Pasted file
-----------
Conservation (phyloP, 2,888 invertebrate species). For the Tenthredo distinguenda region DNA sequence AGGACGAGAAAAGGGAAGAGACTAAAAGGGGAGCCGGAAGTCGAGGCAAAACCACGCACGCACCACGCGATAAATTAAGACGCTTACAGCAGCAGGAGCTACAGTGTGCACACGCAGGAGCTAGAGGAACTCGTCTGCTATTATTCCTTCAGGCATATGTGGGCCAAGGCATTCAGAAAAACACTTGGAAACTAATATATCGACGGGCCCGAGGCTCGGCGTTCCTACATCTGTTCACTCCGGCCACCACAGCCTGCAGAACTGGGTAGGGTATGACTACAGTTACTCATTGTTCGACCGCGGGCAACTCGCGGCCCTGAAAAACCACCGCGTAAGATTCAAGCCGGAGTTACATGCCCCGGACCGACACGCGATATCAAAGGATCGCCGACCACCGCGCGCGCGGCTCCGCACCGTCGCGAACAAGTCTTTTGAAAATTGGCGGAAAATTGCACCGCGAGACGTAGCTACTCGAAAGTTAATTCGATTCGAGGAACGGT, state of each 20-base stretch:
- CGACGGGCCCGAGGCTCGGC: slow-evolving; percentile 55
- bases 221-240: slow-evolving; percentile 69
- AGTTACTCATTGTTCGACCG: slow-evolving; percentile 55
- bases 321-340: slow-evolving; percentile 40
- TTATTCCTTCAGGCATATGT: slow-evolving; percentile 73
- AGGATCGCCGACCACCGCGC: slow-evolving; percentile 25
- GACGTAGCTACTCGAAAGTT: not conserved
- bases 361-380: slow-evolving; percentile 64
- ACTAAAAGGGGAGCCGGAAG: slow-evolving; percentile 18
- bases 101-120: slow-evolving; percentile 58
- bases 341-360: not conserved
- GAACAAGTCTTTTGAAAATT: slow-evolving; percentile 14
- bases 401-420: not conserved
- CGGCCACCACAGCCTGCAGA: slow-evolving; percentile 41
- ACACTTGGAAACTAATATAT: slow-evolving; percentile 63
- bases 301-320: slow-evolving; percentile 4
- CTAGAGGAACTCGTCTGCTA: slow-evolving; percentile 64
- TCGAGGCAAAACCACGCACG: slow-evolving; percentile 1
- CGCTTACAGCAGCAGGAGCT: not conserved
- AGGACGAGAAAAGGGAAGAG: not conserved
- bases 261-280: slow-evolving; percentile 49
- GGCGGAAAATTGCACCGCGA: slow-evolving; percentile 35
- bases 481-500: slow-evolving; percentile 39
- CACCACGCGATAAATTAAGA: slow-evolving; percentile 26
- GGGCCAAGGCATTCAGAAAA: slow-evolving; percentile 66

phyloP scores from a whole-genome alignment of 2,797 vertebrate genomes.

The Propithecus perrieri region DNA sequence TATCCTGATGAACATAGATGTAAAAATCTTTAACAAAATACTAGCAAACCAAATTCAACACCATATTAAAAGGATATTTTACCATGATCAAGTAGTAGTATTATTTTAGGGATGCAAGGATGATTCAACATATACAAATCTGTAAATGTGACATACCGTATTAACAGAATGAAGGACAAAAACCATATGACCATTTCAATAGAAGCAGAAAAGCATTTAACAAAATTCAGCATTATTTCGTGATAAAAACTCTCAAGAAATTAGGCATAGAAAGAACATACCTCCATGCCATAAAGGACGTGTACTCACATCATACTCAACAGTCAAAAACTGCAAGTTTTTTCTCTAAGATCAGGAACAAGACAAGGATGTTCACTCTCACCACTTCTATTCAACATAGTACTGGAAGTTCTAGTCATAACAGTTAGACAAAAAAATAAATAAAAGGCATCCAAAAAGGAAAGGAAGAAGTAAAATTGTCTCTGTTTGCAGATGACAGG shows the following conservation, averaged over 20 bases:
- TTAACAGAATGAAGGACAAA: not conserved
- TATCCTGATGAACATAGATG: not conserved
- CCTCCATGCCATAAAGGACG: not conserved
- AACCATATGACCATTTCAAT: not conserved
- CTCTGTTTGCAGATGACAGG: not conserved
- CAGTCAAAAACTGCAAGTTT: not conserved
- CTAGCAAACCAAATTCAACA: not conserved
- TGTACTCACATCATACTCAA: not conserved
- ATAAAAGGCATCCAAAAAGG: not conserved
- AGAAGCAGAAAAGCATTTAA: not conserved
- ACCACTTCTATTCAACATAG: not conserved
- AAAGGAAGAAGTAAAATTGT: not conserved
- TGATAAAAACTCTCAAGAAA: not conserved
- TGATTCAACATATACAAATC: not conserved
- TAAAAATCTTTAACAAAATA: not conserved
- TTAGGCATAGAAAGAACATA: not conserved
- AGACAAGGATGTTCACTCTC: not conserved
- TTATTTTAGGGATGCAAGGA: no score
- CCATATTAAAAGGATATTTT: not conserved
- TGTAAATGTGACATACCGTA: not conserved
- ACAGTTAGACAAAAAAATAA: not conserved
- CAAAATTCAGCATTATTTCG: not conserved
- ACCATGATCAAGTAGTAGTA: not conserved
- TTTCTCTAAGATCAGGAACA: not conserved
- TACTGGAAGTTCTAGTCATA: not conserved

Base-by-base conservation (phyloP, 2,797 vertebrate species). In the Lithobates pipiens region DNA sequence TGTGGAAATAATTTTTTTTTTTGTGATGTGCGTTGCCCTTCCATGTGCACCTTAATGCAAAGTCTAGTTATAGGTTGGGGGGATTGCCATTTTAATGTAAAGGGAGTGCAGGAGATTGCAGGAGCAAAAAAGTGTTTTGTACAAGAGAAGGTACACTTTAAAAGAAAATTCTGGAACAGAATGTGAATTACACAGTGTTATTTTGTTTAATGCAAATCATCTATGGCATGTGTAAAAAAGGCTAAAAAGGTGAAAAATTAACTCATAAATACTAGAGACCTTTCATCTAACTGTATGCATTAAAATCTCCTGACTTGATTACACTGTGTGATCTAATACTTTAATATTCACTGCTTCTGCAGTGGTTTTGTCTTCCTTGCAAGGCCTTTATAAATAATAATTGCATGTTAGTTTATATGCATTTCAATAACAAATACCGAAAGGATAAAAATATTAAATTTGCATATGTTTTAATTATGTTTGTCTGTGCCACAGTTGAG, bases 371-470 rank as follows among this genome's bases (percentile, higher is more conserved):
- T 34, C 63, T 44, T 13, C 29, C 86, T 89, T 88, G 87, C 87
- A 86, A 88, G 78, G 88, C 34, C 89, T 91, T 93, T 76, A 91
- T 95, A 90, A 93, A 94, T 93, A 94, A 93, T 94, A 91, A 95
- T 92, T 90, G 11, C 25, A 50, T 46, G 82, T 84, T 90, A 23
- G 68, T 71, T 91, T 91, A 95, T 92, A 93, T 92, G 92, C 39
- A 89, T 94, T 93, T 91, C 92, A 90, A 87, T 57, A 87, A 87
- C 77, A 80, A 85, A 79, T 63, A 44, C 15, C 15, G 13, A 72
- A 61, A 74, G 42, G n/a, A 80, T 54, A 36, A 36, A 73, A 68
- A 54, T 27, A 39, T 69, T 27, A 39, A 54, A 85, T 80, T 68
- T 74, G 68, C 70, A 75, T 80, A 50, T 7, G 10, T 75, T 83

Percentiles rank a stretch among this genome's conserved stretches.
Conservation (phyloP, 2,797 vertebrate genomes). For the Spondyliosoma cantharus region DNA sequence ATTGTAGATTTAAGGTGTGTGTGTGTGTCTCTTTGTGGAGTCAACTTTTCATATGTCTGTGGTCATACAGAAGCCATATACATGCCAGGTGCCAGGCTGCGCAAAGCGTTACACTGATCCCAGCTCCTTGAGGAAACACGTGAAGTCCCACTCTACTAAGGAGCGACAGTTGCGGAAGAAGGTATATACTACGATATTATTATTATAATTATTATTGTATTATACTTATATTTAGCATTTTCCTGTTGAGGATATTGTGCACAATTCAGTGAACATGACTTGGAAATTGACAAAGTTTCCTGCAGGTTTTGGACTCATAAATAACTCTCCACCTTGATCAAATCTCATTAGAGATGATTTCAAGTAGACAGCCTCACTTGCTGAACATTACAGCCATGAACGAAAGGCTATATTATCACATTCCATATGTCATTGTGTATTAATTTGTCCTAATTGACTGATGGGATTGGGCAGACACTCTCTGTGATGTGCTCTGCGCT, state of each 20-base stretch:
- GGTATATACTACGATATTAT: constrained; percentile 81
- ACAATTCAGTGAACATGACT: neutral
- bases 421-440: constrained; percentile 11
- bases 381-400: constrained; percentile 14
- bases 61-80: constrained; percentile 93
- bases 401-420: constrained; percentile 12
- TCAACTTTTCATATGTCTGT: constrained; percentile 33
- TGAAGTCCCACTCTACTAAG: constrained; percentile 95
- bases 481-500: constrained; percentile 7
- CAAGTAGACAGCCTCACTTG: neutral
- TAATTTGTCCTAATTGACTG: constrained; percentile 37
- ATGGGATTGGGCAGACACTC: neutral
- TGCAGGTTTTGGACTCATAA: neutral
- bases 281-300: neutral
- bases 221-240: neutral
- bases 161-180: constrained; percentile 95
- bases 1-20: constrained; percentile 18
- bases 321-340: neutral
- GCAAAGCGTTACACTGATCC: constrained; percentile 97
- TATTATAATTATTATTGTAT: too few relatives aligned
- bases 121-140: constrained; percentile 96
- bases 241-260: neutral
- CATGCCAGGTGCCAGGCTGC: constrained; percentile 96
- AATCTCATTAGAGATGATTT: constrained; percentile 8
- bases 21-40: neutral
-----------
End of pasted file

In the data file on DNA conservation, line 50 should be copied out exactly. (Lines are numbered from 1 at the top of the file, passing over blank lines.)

- CAAAATTCAGCATTATTTCG: not conserved